"Western Australia did not sign up to it, and did not agree with the one-way bubble put in place by the federal government," Mr McGowan told reporters.
"i'm asking the federal government to take an extra cautious approach to this, to slow down. A rush approach is not in Australia's interests."
But the federal government, which is responsible for international borders, has repeatedly stressed the program is working as it should, with the arriving travellers able to move through the country subject to state's quarantine restrictions like any other Australian citizen.
Appearing on ABC News on Monday morning, Deputy Prime Minister Michael McCormack said state and territory premiers "have the jurisdictional responsibilities for their own state borders".
"Bottom line is, they are healthy New Zealanders," he said.
Unlike Tasmania and Western Australia, Victoria has not closed its border meaning people are free to enter the state from other Australian regions without quarantining.
Acting immigration minister Alan Tudge on Sunday said Victoria's chief medical officer, Brett Sutton, was present at an Australian Health Protection Principal Committee (AHPPC) meeting last Monday where the possibility of arriving New Zealand travellers moving throughout the country was discussed.
"The Victorian government was present when it was discussed, they were made aware that this was going to occur, they raised no objections in the meetings," he said.
In response to Mr Tudge's statement, Professor Sutton said he had attended the meeting in question but was not present for the trans-Tasman bubble discussion.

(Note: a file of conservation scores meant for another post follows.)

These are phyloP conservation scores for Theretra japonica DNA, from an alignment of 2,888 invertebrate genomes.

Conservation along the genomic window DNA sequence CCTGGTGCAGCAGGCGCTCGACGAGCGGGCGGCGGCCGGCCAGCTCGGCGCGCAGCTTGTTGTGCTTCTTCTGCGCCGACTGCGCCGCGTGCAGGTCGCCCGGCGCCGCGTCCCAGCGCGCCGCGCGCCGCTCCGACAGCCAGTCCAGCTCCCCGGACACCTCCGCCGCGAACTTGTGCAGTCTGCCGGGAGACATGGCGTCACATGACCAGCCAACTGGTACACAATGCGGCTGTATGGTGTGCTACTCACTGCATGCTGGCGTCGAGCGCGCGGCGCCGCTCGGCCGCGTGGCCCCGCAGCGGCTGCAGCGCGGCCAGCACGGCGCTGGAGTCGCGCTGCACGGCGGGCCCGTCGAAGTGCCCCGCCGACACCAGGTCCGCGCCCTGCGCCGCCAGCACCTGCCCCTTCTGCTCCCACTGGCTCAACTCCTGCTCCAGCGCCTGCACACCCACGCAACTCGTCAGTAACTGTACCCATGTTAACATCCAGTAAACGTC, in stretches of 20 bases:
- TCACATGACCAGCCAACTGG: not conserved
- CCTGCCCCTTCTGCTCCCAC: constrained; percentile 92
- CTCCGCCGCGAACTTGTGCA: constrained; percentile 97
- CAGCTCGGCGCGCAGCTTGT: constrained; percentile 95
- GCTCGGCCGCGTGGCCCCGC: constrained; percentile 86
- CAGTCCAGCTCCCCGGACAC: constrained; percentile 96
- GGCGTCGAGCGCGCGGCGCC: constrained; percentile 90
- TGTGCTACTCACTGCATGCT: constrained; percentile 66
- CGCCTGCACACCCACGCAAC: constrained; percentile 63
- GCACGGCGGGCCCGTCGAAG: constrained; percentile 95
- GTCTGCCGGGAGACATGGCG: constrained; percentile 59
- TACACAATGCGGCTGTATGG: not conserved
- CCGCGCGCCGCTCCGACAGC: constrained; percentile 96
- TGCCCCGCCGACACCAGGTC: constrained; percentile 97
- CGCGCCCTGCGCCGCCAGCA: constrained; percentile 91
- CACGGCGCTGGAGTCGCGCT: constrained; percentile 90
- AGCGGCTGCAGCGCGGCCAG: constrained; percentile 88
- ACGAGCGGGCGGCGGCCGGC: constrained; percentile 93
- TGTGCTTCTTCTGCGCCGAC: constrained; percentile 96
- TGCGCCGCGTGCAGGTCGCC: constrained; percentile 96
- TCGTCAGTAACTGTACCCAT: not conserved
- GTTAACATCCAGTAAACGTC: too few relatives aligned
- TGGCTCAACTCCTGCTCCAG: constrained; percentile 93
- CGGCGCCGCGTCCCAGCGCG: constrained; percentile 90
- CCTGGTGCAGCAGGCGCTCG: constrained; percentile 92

Acting immigration minister Alan Tudge speaks to the media at Parliament House in Canberra. Source: AAP
"Whatever happened there, I can't change it. None of us can change that," Mr Andrews said as he lashed the federal government.
"But I do not think it is unreasonable for us to be concerned if a whole bunch of people from another country turn up in Melbourne when we were of the view that we were not part of that arrangement."
In a statement late on Sunday, a Victorian health department spokesperson said all travellers from New Zealand had been contacted and informed of COVID-19 restrictions across the state. Three of the travellers never entered Victoria, while a fourth returned to NSW that day, they said.
Deputy federal opposition leader Richard Marles, appearing on ABC News on Monday, also said it should have been the responsibility of Australian Border Force (ABF) officers to restrict the incoming international travellers to participating jurisdictions.
"The Federal Government when times get tough, just wash their hands of any responsibility. They've got a responsibility in this respect and they should be taking it," he said.
With another flight set to arrive from New Zealand on Monday, Mr Marles said the federal government needed to explain how they will ensure further travellers are not leaving NSW.
"It beggars belief that once again, the federal government seeks to avoid responsibility in this manner."
one-way trans-Tasman bubble allows people to travel from New Zealand to NSW and the Northern Territorywithout undergoing a 14-day quarantine. Other Australian states are expected to sign up to the plan in the coming months.
Australians are currently unable to travel to New Zealand under the same conditions.
People in Australia must stay at least 1.5 metres away from others. Check your jurisdiction's restrictions on gathering limits. If you are experiencing cold or flu symptoms, stay home and arrange a test by calling your doctor or contact the Coronavirus Health Information Hotline on 1800 020 080.